For a company that expects its future growth to come from selling more sneakers to young women, concerns about a locker-room mentality are threatening.
BEAVERTON, United States — It’s never a good time for companies to grapple with a scandal over sexist behaviour. At Nike Inc., it’s especially awkward given its ambition to target female shoppers.
The world’s largest sports brand expects much of its future growth to come from selling more sneakers and gear to young women. And fresh concerns about a locker-room mentality could hurt Nike’s reputation with a demographic group that it desperately needs.
That risk looms over a company that saw two high-profile executives step down last week amid a broader review of misconduct. The men reportedly stood by while subordinates were demeaning to women and people from other countries — behaviour that brought a painful moment of soul searching to a business that has long touted its progressive spirit.
Chief executive Mark Parker is poised to make his first public remarks since the controversy surfaced when he delivers earnings on Thursday.
“It’s an enormous reputational risk,” said Davia Temin, founder of the crisis-management company Temin & Co. “We know millennials want to work for places that have a higher purpose. They are going to put their buying power in the same place.”
The company is especially ripe for being deemed phony and inauthentic, she said. Unlike some other businesses caught up in the #MeToo movement — a push to improve treatment of women, especially in the workplace — Nike has marketed itself as a champion of female empowerment, Temin said. Anything that undercuts that image could be a brand killer, she said.
The fresh scrutiny comes at a time when Nike is trying to bounce back from a sales slump in North America. The company has suffered two straight declines in the key market.
“When we became aware of behavioral issues in some parts of the company, we took action swiftly,” spokesman Greg Rossiter said. “We’re taking it seriously, and taking steps to address it.”
Nike pointed to recent internal research done with a third party that showed for every dollar a male employee makes in compensation, a woman in a similar role makes 99.6 cents. And it’s about the same ratio for minority employees versus white workers.
The company also said that its global workforce is 48 percent female. Women account for 41 percent of management positions. And a third of Parker’s direct reports are women.
“We are focused on attracting and retaining more women and people of color,” Rossiter said.
Still, the optimism surrounding Nike was much higher two years ago. Nike was still dominating the industry, and Parker predicted that women would fuel a 60 percent sales increase to $50 billion by 2020.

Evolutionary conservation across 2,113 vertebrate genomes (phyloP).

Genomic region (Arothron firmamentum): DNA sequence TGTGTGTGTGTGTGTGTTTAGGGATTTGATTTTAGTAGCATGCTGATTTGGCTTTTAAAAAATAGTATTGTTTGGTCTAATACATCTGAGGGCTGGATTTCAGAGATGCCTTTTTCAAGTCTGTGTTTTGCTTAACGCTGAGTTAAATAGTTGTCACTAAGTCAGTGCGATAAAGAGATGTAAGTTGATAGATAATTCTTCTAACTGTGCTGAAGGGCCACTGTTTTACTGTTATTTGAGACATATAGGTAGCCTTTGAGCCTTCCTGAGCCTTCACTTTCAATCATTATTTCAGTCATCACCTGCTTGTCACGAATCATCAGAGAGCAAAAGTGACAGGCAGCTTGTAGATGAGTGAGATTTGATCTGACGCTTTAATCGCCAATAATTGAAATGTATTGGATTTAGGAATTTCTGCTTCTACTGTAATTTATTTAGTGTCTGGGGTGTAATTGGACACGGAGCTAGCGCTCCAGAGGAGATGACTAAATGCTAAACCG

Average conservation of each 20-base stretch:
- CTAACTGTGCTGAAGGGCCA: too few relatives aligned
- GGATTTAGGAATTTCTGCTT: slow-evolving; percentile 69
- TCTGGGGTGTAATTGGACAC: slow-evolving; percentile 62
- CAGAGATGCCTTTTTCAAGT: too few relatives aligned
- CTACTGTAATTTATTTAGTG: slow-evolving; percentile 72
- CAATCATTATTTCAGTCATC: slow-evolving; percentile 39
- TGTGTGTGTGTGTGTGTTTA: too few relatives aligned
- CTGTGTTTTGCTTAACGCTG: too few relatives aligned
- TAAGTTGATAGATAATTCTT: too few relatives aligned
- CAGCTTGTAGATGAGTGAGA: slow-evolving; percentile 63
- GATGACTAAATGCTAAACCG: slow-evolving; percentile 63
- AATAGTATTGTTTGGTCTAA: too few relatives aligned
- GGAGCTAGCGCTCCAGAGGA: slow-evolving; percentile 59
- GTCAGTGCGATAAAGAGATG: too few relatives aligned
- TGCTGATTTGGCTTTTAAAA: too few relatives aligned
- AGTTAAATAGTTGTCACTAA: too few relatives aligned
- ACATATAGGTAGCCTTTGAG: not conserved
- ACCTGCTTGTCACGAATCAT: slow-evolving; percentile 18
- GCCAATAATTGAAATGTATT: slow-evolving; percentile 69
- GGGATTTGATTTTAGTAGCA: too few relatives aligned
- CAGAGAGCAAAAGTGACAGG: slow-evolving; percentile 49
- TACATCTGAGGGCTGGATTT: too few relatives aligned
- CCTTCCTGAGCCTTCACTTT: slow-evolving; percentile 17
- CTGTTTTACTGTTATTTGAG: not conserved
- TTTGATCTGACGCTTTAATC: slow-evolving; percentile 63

Since then, a resurgent Adidas AG and the fashion shift away from items like basketball shoes — a Nike strength — derailed the company. It’s since had its first major layoffs in years, and pushed off that revenue goal by two years.
“The competition is much stronger today,” said Brian Yarbrough, an analyst at Edward Jones. “It’s going to be hard for them to get back to where they were.”
With the misconduct problems, the company is now facing an internal crisis that some have compared to the 1990s sweatshop scandal, when it was heavily criticised for using Asian factories with poor working conditions. Trevor Edwards, who was head of the Nike brand and seen as the likely successor to Parker, resigned from the post last week — just as the company announced it was reviewing complaints about behaviour in its ranks. Nike will only say that there were no direct allegations of misconduct against him.
Jayme Martin, who reported to Edwards, also stepped down and is no longer a Nike employee. Unlike Edwards, he did face accusations of improper behavior from people within the company, according to a person familiar with the situation, who asked not to be named because the matter is private. The Wall Street Journal previously reported on the allegations against Martin.
Edwards and Martin weren’t available for comment.
In announcing Edwards’s departure, Parker said he would be staying as chief executive beyond 2020, helping soothe concerns about a disrupted succession.
Investors had a muted reaction to the management tumult. The shares are up less than 1 percent since the company disclosed the resignation of Edwards. Wall Street analysts, meanwhile, have noted that Nike has a deep reserve of talented executives.
“I’m a bit surprised there hasn’t been much of a reaction,” said Laurent Vasilescu, an analyst from Macquarie Capital USA Inc. Investors are probably happy to be seeing Parker staying beyond 2020, when he’s due to turn 65, he said.
So far, the company has said nothing about how it plans respond to the concerns. It also declined to say whether it had hired third-party consultants to help. One step the company has made is publicising a hotline for employee complaints.
In the wake of the sweatshop scandal, which peaked when documentary filmmaker Michael Moore attacked the company in one of his movies, Nike founder and then-chief executive Phil Knight pledged to make substantial changes. Within a decade, the company became an industry leader with increased standards and transparency.
Parker lived through that as one of Knight’s top executives, and has the opportunity to steer Nike back toward a leadership position again, according to Temin.
“They can lead on how to do this,” Temin said. “They can do it. Whether they will, or not, is something we’ll all watch.”
Parker also needs to show progress to stop an exodus of employees. Competitors, such as Under Armour Inc., have recently opened major offices in Portland, which is a few miles from Nike’s headquarters.
“It’s definitely a headwind to manage,” Edward Jones’s Yarbrough said. “Will we see more talent running out the door?”
By Matt Townsend; editors: Nick Turner, Lisa Wolfson.